Disgraced former champion cyclist Lance Armstrong said he would take banned substances again if faced with the same circumstances that saw him start doping in 1995, according to an AFP wire story. In an interview with the BBC, the 43-year-old, who has been stripped of his record seven Tour de France titles and banned from cycling for life, said it was not possible to win cleanly when he was dominating the Tour de France from 1999 to 2005 but that the race could now be won by a ‘clean’ rider.
Asked, if he would cheat again, Armstrong said: “If I was racing in 2015, no, I wouldn’t do it again because I don’t think you have to. If you take me back to 1995, when doping was completely pervasive, I would probably do it again.”
Armstrong, who insisted he was clean when he came out of retirement in 2009 and 2010 — contrary to United States Anti-Doping Agency’s report — added: “When I made the decision, when my team made that decision, when the whole peloton made that decision, it was a bad decision and an imperfect time. But it happened. And I know what happened because of that. I know what happened to the sport, I saw its growth.”
Armstrong was stripped of his Tour titles and given a life-ban from cycling by USADA in 2012, having denied for years he was a drug cheat. His denials were proven lies by a USADA report which included 1,000 pages of evidence against him. The cancer-survivor eventually made a public confession in a television interview with Oprah Winfrey in 2013.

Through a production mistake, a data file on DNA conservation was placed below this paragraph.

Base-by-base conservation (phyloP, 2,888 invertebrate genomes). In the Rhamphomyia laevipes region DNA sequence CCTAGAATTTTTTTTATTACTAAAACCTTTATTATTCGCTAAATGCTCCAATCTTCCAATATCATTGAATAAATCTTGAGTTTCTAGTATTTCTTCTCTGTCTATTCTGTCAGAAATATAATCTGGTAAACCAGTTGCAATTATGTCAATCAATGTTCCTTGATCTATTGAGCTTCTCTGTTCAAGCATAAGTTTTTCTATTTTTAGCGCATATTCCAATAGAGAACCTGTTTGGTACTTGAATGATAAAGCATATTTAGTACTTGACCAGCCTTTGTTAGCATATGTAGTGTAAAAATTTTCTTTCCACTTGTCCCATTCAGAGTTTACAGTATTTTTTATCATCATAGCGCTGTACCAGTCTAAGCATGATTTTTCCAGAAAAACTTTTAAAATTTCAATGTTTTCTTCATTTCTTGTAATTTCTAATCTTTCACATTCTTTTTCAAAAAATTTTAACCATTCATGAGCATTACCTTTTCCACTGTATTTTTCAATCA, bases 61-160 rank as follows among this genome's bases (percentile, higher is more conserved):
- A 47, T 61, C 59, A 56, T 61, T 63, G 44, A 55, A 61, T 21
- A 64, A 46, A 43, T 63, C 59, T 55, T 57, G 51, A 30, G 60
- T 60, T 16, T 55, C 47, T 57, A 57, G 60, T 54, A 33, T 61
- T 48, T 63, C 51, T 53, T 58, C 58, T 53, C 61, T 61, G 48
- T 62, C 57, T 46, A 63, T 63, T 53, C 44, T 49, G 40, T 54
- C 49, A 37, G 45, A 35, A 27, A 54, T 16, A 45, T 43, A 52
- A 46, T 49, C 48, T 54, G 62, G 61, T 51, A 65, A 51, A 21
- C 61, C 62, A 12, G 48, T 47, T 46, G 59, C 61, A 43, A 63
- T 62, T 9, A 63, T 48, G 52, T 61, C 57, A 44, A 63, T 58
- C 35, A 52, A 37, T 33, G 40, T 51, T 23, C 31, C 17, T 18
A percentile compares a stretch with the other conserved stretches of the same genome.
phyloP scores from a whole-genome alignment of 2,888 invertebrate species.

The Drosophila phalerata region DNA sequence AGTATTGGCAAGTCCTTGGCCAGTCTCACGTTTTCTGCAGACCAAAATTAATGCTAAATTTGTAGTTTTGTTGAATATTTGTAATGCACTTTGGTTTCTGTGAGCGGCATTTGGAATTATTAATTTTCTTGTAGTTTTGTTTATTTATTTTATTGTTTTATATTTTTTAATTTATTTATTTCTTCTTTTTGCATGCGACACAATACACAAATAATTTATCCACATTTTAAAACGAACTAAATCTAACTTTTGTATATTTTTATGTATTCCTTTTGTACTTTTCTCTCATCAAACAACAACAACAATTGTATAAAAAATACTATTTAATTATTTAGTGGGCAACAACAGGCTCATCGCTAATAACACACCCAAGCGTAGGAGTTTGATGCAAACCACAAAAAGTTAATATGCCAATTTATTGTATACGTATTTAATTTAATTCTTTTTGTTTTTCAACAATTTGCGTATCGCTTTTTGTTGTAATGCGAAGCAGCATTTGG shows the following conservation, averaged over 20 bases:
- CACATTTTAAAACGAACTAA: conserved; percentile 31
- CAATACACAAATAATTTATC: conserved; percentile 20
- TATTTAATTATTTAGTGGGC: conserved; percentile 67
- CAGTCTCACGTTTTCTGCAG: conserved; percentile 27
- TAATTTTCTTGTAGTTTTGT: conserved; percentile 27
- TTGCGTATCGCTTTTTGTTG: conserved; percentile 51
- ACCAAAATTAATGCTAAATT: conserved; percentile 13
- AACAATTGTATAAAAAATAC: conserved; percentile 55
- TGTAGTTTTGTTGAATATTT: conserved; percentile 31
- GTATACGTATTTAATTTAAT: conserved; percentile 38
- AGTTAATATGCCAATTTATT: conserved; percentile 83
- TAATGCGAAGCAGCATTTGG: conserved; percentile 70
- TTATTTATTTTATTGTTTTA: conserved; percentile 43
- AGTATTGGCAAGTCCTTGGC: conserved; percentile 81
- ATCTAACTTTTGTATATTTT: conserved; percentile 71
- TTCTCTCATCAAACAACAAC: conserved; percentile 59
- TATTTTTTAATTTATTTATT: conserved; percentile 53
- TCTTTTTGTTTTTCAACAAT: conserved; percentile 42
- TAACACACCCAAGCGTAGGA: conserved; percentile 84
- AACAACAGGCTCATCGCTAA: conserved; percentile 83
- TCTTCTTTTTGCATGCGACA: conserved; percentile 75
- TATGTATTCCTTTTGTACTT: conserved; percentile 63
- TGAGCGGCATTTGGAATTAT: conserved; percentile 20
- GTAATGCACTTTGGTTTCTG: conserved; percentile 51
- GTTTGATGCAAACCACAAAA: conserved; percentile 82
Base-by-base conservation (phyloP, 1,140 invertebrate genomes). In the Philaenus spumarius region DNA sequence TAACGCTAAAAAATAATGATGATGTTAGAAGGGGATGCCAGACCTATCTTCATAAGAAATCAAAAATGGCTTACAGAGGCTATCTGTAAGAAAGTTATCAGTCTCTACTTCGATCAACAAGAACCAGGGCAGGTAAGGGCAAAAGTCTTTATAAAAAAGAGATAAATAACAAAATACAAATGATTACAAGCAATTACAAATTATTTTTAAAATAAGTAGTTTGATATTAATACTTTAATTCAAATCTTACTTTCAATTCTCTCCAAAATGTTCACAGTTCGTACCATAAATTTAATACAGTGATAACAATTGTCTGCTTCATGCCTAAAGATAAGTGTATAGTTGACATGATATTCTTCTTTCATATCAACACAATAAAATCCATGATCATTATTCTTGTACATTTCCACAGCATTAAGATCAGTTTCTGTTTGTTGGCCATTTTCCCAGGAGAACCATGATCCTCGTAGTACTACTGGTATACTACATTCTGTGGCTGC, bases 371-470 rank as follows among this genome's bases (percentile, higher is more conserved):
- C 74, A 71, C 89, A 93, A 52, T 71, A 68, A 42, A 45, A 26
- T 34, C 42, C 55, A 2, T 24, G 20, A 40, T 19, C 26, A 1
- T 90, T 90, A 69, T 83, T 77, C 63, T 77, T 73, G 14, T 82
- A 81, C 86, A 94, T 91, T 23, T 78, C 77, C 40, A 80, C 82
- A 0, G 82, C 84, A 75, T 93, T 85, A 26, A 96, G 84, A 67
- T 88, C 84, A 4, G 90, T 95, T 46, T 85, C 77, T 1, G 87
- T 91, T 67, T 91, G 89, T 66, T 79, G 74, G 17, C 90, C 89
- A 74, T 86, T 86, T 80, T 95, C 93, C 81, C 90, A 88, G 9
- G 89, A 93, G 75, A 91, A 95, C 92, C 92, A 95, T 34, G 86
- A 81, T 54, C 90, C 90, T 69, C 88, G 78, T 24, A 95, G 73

Speaking from his home in Austin, Texas, the father of five said the “fallout” from his confession had been “heavy, tough, trying and required patience.” He also said he deserved a reduction in his ban after twice speaking to the Cycling Independent Reform Commission, a group looking to clean up the sport.
He also hopes to have his Tour titles be restored, saying the absence of a winner was equivalent to the years when the race wasn’t run because of the First and Second World Wars. He added that good had come from his participation in the sport, saying Trek Bicycles, his supplier, had increased sales from $100 million to $1 billion as the story of how he overcame cancer to again become a champion racer brought new fans into cycling, while his charity foundation, Livestrong, was able to raise $500 million. “Do we want to take it away?” he said. “I don’t think anybody says ‘yes’.”
As for the Tour de France titles now erased from the record books, Armstrong said: “I think there has to be a winner, I’m just saying that as a fan. There’s a huge block in World War I with no winners, and there’s another block in World War II, and then it seems like there’s another world war. I don’t think history is stupid, history rectifies a lot of things. If you ask me what happens in 50 years, I don’t think it sits empty … I feel like I won those Tours.”
Asked whether the world was ready to accept his return to public life, Armstrong said: “Selfishly, I would say ‘yeah, we’re getting close to that time.’ But that’s me, my word doesn’t matter any more. What matters is what people collectively think, whether that’s the cycling community, the cancer community. Listen, of course I want to be out of time-out, what kid doesn’t?”
He said his life had “thinned out” and “slowed from 100mph to 10”, but added he would like to return to “50, 55.”